The 48 preludes and fugues of Bach's Well-Tempered Clavier are a unique and extraordinary creation. Bach's motives were to master the genre, to help his students develop their artistry, and to glorify God.
That word "clavier" has many connotations: in Bach's day it embraced all keyboard instruments, whether clavichords, harpsichords, organs, or early pianos. And while a few brave spirits follow Ralph Kirkpatrick in playing these pieces on subtle clavichord, and diehard period musicians persist in playing them on the bolder harpsichord, most musicians now accept that their requirements are best rendered on the piano. "If Bach's music sounds 'wrong' on the piano," says our supreme keyboard Bachian Angela Hewitt, "then surely most of the blame must lie with the pianist."
There was no question of the music sounding wrong as the young Russian pianist Konstantin Lifschitz presented the second part of this great work. His mode was large and resonant, and as he powered his way through the first few pieces, it was clear that he was setting out to exploit the piano's armoury of effects to the limit. He took liberties with tempi, and used more pedal than one might at times have liked some of the fugues were a rich blur of sound, rather than independently moving voices but he held our attention by the sheer finesse with which he conceived the pieces.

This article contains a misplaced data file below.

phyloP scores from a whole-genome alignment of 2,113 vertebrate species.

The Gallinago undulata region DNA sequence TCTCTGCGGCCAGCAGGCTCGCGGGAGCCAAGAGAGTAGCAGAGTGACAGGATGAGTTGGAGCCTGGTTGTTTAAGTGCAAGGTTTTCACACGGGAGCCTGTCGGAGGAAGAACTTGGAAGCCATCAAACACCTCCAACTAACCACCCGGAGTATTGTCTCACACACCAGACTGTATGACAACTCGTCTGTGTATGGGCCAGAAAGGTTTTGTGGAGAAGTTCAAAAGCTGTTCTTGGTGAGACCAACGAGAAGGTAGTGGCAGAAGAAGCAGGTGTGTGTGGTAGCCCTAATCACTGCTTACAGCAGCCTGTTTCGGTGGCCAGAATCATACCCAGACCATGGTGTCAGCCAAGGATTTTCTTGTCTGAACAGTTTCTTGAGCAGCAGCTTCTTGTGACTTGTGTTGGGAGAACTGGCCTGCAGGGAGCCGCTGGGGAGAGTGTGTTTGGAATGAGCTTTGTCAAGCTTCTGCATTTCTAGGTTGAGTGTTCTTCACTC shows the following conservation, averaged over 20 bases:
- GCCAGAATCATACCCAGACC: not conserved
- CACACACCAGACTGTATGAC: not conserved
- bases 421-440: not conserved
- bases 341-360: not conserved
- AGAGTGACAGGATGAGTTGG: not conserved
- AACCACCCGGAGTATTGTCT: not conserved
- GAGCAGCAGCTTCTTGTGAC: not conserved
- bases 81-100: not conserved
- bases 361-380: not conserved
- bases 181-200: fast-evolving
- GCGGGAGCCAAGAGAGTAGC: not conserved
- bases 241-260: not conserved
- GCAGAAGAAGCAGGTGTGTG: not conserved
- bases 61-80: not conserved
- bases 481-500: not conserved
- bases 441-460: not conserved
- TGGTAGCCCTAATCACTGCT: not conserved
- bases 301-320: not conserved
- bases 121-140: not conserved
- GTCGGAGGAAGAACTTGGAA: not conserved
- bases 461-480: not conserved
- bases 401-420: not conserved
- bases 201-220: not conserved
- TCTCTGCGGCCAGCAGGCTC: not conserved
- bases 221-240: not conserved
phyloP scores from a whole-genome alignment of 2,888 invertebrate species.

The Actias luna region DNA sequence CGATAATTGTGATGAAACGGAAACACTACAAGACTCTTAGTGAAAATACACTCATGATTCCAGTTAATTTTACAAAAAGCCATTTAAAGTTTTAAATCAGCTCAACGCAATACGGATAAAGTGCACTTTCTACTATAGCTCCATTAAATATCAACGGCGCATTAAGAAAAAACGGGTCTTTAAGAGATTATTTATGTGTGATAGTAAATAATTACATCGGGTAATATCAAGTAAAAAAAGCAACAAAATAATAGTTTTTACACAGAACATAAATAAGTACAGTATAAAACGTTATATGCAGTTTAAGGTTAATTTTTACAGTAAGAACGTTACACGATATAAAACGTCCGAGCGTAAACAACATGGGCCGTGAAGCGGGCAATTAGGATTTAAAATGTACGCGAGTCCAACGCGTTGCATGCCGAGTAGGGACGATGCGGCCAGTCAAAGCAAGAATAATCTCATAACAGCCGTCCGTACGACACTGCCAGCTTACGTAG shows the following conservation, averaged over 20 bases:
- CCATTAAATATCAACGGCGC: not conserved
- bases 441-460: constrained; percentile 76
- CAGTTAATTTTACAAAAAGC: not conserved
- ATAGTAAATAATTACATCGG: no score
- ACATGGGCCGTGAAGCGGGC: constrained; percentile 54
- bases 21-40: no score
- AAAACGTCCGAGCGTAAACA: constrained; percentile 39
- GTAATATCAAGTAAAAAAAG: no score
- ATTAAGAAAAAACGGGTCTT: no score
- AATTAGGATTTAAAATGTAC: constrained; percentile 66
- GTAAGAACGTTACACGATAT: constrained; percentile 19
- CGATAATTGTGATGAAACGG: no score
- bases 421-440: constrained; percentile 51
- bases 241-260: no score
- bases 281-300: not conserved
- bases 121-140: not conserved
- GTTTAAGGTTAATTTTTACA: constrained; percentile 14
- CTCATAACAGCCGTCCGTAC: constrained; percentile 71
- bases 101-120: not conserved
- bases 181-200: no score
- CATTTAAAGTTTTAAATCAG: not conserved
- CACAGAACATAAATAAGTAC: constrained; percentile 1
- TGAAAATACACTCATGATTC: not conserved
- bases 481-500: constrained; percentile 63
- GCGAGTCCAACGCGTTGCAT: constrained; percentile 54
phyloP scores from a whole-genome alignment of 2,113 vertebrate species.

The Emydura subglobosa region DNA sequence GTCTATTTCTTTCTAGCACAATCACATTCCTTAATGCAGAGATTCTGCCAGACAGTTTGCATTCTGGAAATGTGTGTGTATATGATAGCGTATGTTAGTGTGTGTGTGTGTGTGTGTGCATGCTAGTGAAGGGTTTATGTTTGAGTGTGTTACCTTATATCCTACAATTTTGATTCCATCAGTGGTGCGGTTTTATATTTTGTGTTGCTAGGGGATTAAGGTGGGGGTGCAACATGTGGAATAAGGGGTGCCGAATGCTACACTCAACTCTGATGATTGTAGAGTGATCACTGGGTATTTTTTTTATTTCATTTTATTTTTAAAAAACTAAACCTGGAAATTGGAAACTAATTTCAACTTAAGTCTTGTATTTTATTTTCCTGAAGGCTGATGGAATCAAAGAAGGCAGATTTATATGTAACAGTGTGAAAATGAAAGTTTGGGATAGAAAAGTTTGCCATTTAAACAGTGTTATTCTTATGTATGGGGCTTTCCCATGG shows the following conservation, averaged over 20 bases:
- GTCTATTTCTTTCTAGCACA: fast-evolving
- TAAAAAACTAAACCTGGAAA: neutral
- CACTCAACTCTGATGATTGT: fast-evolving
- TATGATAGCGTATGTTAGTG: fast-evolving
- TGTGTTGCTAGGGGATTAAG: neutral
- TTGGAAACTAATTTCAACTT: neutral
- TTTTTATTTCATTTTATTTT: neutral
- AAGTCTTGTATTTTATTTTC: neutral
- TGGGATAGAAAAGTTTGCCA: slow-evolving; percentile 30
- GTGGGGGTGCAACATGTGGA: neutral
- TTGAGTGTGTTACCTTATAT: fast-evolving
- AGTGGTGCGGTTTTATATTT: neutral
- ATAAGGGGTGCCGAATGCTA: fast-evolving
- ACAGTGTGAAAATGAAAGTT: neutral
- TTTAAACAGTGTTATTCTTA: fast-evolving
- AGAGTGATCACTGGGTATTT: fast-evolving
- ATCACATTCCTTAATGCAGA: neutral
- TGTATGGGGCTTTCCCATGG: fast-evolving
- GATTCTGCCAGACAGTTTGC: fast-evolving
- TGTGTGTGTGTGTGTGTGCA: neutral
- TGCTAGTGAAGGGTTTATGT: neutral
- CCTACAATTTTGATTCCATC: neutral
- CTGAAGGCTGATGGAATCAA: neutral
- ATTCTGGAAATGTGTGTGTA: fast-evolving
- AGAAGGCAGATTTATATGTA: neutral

All the joy in Bach's music was there in abundance, while the drama was imbued with a heroically Beethovenian quality. And the work really felt like the circular journey it is, with Lifschitz delivering the concluding pair of pieces in so virginally fresh a manner that they felt less like an end than a new beginning.Reuse content